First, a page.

Park City •
Every year at the 2017 Sundance Film Festival, the "Life Elevated" logo of the state of Utah gets displayed prominently — in the backdrops of the red carpets and in the trailer that precedes each film.
It's a smart investment for Utah, listed among the event's sponsors as "Festival Host State," because it means thousands of moviegoers — many of them in the entertainment industry — are seeing Utah's snowy landscapes and clear skies whenever they're outside.
Certainly the Utah Film Commission takes advantage of the festival's semi-captive audience. The commission has a pop-up storefront on Park City's Main Street to show off the virtues that can't be seen in the dash from the bus stop to the ticket queue. They tout the redrock vistas of southern Utah, the city views of Salt Lake City, the eager labor force and the state's tax incentives available for Hollywood productions.
This year, though, the state of Utah has something going for it at Sundance that it hasn't before: three really good movies, plus a freaky web series called "Snatchers," all shot in the state.
The best of the bunch, and one of the best in the festival, is "Wind River." That the movie would be good wasn't unexpected, considering that its writer and first-time director, Taylor Sheridan, wrote "Sicario" and "Hell or High Water" (the latter of which earned him an Oscar nomination this week).
That track record did not prepare me, though, for how good "Wind River" is. Sheridan's story, of a Fish & Wildlife hunter (Jeremy Renner) who helps a rookie FBI agent (Elizabeth Olsen) investigate a murder on an Indian reservation, is as deeply layered as a good novel. The characters are detailed and individual, and the story explores some challenging issues under the cover of a tight crime thriller.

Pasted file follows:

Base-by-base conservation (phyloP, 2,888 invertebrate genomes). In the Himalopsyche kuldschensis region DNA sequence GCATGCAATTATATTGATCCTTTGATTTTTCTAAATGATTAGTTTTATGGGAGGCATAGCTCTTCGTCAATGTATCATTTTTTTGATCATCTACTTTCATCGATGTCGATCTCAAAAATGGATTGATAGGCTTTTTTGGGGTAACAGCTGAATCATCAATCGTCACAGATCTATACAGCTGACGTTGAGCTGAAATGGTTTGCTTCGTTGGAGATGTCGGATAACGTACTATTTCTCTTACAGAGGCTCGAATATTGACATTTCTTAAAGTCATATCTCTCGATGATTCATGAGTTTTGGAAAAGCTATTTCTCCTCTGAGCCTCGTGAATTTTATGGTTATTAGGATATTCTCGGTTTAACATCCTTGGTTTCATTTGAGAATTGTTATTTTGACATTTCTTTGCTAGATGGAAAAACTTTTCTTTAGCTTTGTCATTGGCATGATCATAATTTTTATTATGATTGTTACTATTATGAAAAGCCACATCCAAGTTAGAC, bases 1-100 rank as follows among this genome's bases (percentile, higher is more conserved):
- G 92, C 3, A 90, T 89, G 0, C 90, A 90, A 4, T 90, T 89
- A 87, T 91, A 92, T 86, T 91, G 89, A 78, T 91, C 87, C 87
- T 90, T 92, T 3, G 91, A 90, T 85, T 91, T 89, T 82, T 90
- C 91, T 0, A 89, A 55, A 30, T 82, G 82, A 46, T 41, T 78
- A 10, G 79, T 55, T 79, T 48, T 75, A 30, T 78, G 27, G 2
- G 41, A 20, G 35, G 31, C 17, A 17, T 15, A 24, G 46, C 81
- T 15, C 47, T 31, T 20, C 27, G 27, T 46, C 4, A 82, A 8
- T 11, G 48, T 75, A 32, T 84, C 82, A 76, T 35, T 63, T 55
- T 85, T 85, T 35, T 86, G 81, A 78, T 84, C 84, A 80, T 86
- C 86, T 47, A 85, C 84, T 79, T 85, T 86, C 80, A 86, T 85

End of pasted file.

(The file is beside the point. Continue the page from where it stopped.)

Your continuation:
(Renner and Olsen, better known as two members of Marvel's Avengers, also banked some good will for Hollywood by visiting sick children at the Huntsman Cancer Institute before they left town.)
There's very little "Brigsby Bear" has in common with "Wind River," other than the Utah locations. "Brigsby Bear" — created by "Saturday Night Live" writers Kyle Mooney, Kevin Costello and Dave McCary (who directed the film) — is a goofy comedy about James (played by Mooney), whose life is upended and he finds comfort in the children's TV show he watched all his life, never knowing he was the only one watching it.
The movie's offbeat humor and surprising sweetness are reminiscent of "Napoleon Dynamite." The locations range from perfect suburbia to the otherworldly landscapes of the Bonneville Salt Flats.
The crew also apparently had a good time in Utah. Last July, photos appeared on social media of Mooney in a dunk tank at the Beer Bar for Pie-n-Beer Day.
The sleeper surprise of Sundance's Utah trilogy is director Sydney Freeland's "Deidra & Laney Rob a Train." Filmed in Ogden and Salt Lake City, with some scenes shot along and on the Heber Valley Railroad, this comedy — about sisters (Ashleigh Murray and Rachel Crow) who keep their household afloat by pinching goods from the trains that go by their backyard — shows off Utah as a suitable stand-in for any place you want to set a movie.
When filmmakers and producers see one of these movies, they can imagine the possibilities of making their next movie in Utah — and when Sheridan or the "Brigsby Bear" crew talk about their experiences with the locals, that often seals the deal. Maybe one of those filmmakers will be back to make a movie in Utah and return again when they get it into Sundance.
Sean P. Means writes The Cricket in daily blog form at www.sltrib.com/blogs/moviecricket. Follow him on Twitter @moviecricket. Email: firstname.lastname@example.org.